Roseola (also known as sixth disease, exanthem subitum, and roseola infantum) is a viral illness in young kids, most commonly affecting those between 6 months and 2 years old. It is usually marked by several days of high fever, followed by a distinctive rash just as the fever breaks.
Two common and closely related viruses can cause roseola: human herpesvirus (HHV) type 6 and possibly type 7. These viruses belong to the same family as the better-known herpes simplex viruses (HSV), but HHV-6 and HHV-7 do not cause the cold sores and genital herpes infections that HSV can cause.
A child with roseola typically develops a mild upper respiratory illness, followed by a high fever (often over 103ºF or 39.5ºC) for up to a week. During this time, the child may appear fussy or irritable and may have a decreased appetite and swollen lymph nodes (glands) in the neck.
The high fever often ends abruptly, and at about the same time a pinkish-red flat or raised rash appears on the trunk and spreads over the body. The rash's spots blanch (turn white) when you touch them, and individual spots may have a lighter "halo" around them. The rash usually spreads to the neck, face, arms, and legs.
The fast-rising fever that comes with roseola triggers febrile seizures (convulsions caused by high fevers) in about 10% to 15% of young children. Signs of a febrile seizure include:
Roseola is contagious and spreads through tiny drops of fluid from the nose and throat of infected people. These drops are expelled when an infected person talks, laughs, sneezes, or coughs. Other people who breathe the drops in or touch them and then touch their own noses or mouths can then also become infected.
The viruses that cause roseola do not appear to be spread by kids while they are exhibiting symptoms of the illness. Instead, someone who has not yet developed symptoms often spreads the infection.
There is no known way to prevent the spread of roseola. Because the infection usually affects young kids but rarely adults, it is thought that a bout of roseola in childhood may provide some lasting immunity to the illness. Repeat cases of roseola may occur, but they are not common.
The fever of roseola lasts from 3 to 7 days, followed by a rash lasting from hours to a few days.
To make a diagnosis, your doctor first will take a history and do a thorough physical examination. A diagnosis of roseola is often uncertain until the fever drops and the rash appears, so the doctor may order tests to make sure that the fever is not caused by another type of infection.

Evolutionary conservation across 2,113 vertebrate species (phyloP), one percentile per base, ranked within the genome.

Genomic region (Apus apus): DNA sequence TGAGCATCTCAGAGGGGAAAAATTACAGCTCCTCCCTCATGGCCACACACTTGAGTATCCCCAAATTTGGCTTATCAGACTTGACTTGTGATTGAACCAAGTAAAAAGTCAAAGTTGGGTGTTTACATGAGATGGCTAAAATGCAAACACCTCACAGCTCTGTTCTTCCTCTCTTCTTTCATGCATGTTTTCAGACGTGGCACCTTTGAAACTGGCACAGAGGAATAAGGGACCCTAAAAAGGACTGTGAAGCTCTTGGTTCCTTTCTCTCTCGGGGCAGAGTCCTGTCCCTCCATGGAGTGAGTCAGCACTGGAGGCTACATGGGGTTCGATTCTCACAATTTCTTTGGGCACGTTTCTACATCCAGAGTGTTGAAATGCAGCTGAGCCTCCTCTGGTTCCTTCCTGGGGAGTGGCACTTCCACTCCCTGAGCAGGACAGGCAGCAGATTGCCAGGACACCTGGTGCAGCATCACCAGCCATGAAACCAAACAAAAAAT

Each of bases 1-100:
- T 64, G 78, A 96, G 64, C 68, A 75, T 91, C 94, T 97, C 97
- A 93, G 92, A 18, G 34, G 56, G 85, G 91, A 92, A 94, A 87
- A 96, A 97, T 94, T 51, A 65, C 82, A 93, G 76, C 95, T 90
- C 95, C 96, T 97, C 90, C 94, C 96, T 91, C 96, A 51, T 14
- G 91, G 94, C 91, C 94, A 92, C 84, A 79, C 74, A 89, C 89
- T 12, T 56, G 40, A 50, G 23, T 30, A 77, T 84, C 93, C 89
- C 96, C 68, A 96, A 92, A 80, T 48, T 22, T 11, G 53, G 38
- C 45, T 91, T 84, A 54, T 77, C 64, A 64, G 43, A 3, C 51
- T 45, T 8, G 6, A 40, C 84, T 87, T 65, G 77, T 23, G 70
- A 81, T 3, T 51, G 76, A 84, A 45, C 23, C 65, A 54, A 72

Roseola usually does not require professional treatment, and when it does, most treatment is aimed at reducing the high fever. Antibiotics cannot treat roseola because a virus, not a bacterium, causes it.
Acetaminophen (such as Tylenol) or ibuprofen (such as Advil or Motrin) can help to reduce your child's fever. Don't give aspirin to a child who has a viral illness because its use in such cases has been associated with Reye syndrome, which can lead to liver failure and death.
While some parents use lukewarm sponge baths to lower fever, there is no evidence to support that this really works. In fact, sponge baths can make children uncomfortable. Never give your child ice, cold water, alcohol rubs, fans, or cold baths.
To prevent dehydration from the fever, encourage your child to drink clear fluids such as water with ice chips, children's electrolyte solutions, flat sodas like ginger ale or lemon-lime (stir room-temperature soda until the fizz disappears), or clear broth. If you're still breastfeeding, breast milk can help prevent dehydration as well.
Call the doctor if your child is lethargic or not drinking or if you cannot keep the fever down. If your child has a seizure, seek emergency care immediately.
Reviewed by: Joel Klein, MD
Date reviewed: July 2012
|Centers for Disease Control and Prevention (CDC) The CDC (the national public health institute of the United States) promotes health and quality of life by preventing and controlling disease, injury, and disability.|
|American Academy of Pediatrics (AAP) The AAP is committed to the health and well-being of infants, adolescents, and young adults. The website offers news articles and tips on health for families.|
|American Academy of Family Physicians This site, operated by the American Academy of Family Physicians (AAFP), provides information on family physicians and health care, a directory of family physicians, and resources on health conditions.|
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